Stir-fry dished up, we gather round a table for a deliciously random picnic: the leaves; tamarind, sugar and garam masala-gravied Burmese pork hanglay curry; date-like fresh tamarind from the pod; deep-fried crickets and silk worms (inoffensive, with a similar nutty, sweetish flavour to a prawn shell).

For dessert there’s fermented rice with coconut and black beans in bamboo; sun-dried rice crispy cakes with a modest swirl of palm sugar which, owing to the historic price of sugar in the North, are one of the only indigenous sweet snacks; khanom tom (coconut balls filled with palm sugar and caramelised coconut); gooey little khanom tuay coconut puddings; and the universal favourite: khanom buang – aka crispy crepes filled with soft meringue and salted egg yolk. 

It feels like the finale but it’s not: next we’re headed to the area of the city that’s home to the Shan community who migrated from North Myanmar. According to Muai, there are 200,000 Shan people in Chiangmai who retain their own language, culture and cuisine. 

In the restaurant which Muai says was the city’s first Shan spot, we tuck into a fermented tea leaf salad. Captivated by the beguiling oniony, chilli-y, sour flavour and the pleasing crunch of deep-fried lentils, peanuts, chickpeas and sesame seeds, I find it hard to turn my attention and fork to the bowl of sliced-pork-topped noodles, but I do my duty and mmmmmmm boy am I glad I have.

Perfectly chewy-gooey, the handmade wheat-and-egg noodles are not sauced as such; just lightly coated in a giddingly gorgeous, white-pepper-spicy slick of something or other. The bowl of broth on the side is to be sipped separately rather than poured over; bites and slurps interspersed with nibbles of pickled mustard greens. 

Absolute satiation is fast making its way over the horizon now, and when we pass an open-air gym on the way back to the songthaew I’m only half joking when I ask Muai if it’s our final stop.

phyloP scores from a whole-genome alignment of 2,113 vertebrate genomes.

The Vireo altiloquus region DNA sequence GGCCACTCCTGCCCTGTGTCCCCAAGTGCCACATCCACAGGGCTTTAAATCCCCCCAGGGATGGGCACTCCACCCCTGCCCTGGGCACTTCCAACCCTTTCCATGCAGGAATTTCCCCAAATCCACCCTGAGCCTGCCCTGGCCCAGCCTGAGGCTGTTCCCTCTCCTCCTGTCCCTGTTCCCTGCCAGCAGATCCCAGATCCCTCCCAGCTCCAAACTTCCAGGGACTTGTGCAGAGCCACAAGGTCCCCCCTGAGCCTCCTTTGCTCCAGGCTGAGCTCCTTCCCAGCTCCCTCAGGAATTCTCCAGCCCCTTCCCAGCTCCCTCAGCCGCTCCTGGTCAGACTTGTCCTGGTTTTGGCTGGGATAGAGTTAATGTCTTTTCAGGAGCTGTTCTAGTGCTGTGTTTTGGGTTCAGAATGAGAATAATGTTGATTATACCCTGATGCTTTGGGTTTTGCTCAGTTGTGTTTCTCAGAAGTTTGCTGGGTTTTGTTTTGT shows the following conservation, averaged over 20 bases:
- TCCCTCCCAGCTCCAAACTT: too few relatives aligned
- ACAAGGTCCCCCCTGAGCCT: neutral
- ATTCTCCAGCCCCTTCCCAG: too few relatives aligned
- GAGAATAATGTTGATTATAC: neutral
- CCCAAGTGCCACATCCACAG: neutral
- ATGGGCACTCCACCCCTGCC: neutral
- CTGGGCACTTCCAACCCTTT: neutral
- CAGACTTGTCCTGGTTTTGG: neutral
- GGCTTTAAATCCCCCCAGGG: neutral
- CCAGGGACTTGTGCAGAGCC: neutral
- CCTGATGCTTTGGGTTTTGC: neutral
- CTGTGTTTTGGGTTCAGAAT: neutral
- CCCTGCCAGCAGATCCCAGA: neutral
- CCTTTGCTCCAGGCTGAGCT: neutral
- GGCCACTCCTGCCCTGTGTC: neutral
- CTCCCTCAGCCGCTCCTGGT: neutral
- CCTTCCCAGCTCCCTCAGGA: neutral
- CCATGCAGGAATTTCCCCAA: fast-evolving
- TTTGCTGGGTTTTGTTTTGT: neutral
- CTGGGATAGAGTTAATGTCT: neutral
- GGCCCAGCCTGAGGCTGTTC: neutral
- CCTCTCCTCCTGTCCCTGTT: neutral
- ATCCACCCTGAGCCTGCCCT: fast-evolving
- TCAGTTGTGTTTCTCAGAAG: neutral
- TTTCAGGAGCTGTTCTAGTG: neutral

But we’re here to consume calories, not burn them – so it’s onto the seventh and final stop; or rather, back to the market from whence we started, where we’ll end on a literally sweet note with a bowl of bualoi.

This sweet soup originates from the Central region, and features chewy balls of sticky rice and tapioca flours boiled in sugar syrup. Here, we have it ladled into bowls with purple sweet potato chunks – but myriad other inclusions are available, including the not-usually-popular-with-farangs option of a poached egg.

Stirring the syrup together with the unsweetened coconut milk which is poured atop each serving yields a silky, salty-sweet sauce punctuated by the slippery-chewy balls and starchy, savoury taro chunks, and I soon find myself scraping the bottom of my bowl. 

Trying to walk rather than waddle, I bid my tour-mates farewell and head for my guesthouse, studiously avoiding eye contact with the crispy pork that’s eyeing me from another street food stall. Loads of food, loads of knowledge, loads of places to discover and revisit at leisure: there can’t be many better ways to spend four hours in Chiangmai than on A Chef’s Tour. 


  • Visit A Chef’s Tour’s website here 
  • For more information and to book the Chiangmai Northern Flavours food tour, click here
  • Find A Chef’s Tour on Instagram